HISTORY OF DELAWARE AND O H I O.
Containing a brief History of the State of Ohio, from its earliest settlement to the present time Biographical Sketches; Portraits of some of the Early Settlers and Prominent Men, etc., etc. ILLUSTRATED, CHICAGO
O. L.. BASKIN S CO., HISTORICAL PUBLISHERS, 66 DEARBORN STREET. 1880
Copied from http://www.heritagepursuit.com/Delaware/delindex.htm
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In 1825, Samuel Patterson. with his father and mother and two sisters, settled on the property where he now lives. These settlements were all on the east, side of the creek. In the year preceding, David Patterson. Cyrus Chambers. Thomas McCloud and Nelson Skeels had established their homes on the west side.
ORANGE TOWNSHIP. Page 716
SAMUEL P PATTERSON, P. O. Westerville, is a retired farmer, and was among the early settlers of the county; he was born April 4, 1803 a son of Thomas Patterson ; his mother's maiden name was Prentice. They emigrated to this State when Samuel was but 4 years old. In 1813, they settled at Worthington, in Franklin Co., where they- remained about twelve years, and in 1825 moved to Orange Township. east side of Alum Creek, where Samuel now lives. The land was unimproved, and the first years of their life were spent to a log cabin. Their principal market was at Zanesville, where they procured salt and such other articles as were not available nearer home; the original purchase of land was made at $2.06 per acre. Mr. Patterson's father died in 1835, and his mother ten years later. At the age of 27, he married Hannah Nettleton, who was born in New Hampshire in December, 1804, and was a daughter of Nathan and Hannah (Wheeler) Nettleton ; six children have been born to them, but three of whom are living, viz., Mile. Morrel and Angeline, all residing in the township. Mr. Patterson possesses 285 acres of land : farming has been his principal pursuit, although, in connection therewith, for several years, he was engaged in the manufacture of potash and brick ; although the most of his life has been one of toil, Mr. Patterson can look back upon his career with satisfaction, and note the great transformation that has taken place under his observation, and to no small extent under his direction, in subjecting the wilds of the frontier to the demands of advancing civilization, and turning it into homes of peace and comfort. In his religious connection, Mr. Patterson belongs to the M. E. Church.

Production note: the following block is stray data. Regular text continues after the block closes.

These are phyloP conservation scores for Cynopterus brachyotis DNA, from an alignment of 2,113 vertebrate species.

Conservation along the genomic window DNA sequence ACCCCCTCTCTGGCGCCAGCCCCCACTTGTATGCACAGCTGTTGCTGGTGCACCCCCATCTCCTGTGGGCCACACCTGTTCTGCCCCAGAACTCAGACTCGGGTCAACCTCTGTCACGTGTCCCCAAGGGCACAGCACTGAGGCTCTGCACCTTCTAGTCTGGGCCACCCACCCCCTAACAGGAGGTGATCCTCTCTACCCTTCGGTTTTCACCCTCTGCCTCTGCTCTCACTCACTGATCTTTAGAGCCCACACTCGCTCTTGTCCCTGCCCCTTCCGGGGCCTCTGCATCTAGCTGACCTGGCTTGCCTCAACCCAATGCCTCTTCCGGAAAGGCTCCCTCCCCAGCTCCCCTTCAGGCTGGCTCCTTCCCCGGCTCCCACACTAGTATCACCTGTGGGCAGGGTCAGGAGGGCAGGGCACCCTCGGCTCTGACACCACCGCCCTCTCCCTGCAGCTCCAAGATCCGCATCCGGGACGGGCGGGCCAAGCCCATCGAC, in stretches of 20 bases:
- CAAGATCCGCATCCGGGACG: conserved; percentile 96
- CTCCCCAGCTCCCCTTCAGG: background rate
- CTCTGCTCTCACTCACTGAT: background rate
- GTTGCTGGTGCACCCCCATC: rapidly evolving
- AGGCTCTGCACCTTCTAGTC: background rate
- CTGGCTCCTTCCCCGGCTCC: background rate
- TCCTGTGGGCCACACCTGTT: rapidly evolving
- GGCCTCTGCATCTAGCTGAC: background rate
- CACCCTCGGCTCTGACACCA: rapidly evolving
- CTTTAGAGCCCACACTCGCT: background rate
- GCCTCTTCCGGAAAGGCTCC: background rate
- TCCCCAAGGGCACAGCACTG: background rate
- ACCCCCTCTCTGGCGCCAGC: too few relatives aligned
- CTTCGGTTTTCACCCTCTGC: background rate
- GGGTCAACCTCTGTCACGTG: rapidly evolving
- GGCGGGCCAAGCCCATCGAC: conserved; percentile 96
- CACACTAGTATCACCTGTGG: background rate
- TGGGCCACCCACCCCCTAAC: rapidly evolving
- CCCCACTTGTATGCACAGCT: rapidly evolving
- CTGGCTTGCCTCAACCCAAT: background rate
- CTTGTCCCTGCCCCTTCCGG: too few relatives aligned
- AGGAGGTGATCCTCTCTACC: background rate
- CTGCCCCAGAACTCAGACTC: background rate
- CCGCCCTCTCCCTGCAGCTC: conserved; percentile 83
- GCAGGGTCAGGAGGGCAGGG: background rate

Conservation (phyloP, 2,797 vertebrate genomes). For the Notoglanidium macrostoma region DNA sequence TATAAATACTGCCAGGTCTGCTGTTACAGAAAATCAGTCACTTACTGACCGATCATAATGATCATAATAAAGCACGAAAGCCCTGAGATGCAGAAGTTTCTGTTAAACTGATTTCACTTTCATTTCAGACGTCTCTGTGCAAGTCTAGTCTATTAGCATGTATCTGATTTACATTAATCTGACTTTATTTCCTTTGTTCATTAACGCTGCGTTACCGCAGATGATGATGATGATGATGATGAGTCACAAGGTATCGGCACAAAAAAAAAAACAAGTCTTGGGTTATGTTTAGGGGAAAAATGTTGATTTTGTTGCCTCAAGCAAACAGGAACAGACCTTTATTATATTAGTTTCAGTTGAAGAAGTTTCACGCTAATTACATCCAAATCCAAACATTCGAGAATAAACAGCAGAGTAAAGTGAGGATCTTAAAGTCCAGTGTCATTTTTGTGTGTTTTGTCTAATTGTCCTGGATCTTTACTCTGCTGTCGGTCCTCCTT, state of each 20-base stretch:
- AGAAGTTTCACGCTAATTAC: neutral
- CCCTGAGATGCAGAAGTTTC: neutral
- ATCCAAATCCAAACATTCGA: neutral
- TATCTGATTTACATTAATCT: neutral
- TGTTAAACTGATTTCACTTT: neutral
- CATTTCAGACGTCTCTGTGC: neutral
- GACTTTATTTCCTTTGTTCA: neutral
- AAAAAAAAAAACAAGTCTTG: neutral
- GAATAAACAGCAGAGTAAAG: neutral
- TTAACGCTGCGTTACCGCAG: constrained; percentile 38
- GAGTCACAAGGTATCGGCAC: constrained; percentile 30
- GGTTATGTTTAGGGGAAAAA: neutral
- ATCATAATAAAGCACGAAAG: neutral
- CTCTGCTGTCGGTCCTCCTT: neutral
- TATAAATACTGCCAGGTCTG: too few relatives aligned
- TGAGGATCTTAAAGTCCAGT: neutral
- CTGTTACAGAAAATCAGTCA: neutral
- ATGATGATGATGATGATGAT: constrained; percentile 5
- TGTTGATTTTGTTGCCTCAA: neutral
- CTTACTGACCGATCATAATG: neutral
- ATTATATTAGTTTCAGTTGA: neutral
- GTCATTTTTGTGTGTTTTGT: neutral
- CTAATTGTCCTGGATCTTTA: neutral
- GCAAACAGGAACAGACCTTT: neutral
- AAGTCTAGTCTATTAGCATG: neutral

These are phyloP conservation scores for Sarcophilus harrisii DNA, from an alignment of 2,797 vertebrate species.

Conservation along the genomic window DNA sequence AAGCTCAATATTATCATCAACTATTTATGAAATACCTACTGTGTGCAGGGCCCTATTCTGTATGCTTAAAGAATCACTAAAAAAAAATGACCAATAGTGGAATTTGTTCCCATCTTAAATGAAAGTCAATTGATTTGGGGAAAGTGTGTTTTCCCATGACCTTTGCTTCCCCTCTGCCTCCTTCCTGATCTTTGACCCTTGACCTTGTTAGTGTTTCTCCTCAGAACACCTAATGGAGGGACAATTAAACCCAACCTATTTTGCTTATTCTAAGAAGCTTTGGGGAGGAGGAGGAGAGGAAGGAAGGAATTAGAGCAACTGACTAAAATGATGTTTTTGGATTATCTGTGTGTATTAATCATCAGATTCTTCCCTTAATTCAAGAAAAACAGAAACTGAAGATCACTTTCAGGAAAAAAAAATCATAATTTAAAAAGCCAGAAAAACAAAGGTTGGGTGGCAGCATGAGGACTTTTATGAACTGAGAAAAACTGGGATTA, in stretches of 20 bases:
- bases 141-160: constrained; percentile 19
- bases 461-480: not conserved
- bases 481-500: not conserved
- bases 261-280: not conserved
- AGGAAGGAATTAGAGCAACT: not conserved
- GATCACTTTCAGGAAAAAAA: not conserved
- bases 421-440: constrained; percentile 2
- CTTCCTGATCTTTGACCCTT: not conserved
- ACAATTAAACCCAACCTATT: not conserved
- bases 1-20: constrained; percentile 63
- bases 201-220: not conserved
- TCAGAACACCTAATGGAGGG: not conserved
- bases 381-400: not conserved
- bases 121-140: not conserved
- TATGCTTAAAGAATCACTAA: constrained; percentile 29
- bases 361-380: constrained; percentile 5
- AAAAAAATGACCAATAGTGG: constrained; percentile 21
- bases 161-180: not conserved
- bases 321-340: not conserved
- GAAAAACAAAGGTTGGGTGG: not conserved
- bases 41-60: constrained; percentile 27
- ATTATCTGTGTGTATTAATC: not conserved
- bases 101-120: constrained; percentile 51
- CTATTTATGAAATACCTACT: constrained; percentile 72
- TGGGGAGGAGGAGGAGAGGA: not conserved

9 Feb 1884 issue of Westerville Review, under Africa news
"Samuel Patterson is very sick."
Saturday 3 May 1884
Westerville Review microfilm,
Westerville Public Library
Samuel Patterson was born in Acworth New Hampshire April 3rd, 1803. He came with his parents to Worthington in 1813 where they resided till 1824 when the family removed to Orange , settling on the farm where he spent the remainder of his days. The country was new and the farm an unbroken wilderness. He assisted in cutting the first tree ever felled on the place sixty years ago. He experienced religion in 1829 and for 55 years lived a Christian respected by all who knew him for his many virtues. He exemplified religion in all the walks of life. His integrity was above suspicion. No one ever thought of him as false.
With malice to none and with charity for all he supported the right as God gave him to see the right. After serving his generation by the will of God he fell asleep aged 81 years and 14 days leaving a bereaved companion, two sons, and one daughter to mourn their loss. His funeral was on Saturday the 18th inst., at the Wesleyan Meeting House, where for many years he had worshipped. The services were conducted by Rev George Richey, assisted by Revs. H. R. Smith and B. F. Hester.
(Plaque to be presented) Sept. 28, 2003 2 p.m. Africa Road, near Alum Creek Reservoir, Westerville, Delaware County.
Pro-slavery residents mocked Samuel Patterson and other anti-slavery Wesleyan Methodists, calling their community of East Orange, Africa. In 1859, the North Carolina Alston family slaves were sent North to Ohio and freedom. The slaves settled in Africa, lived in log homes and were employed by anti-slavery farmers.
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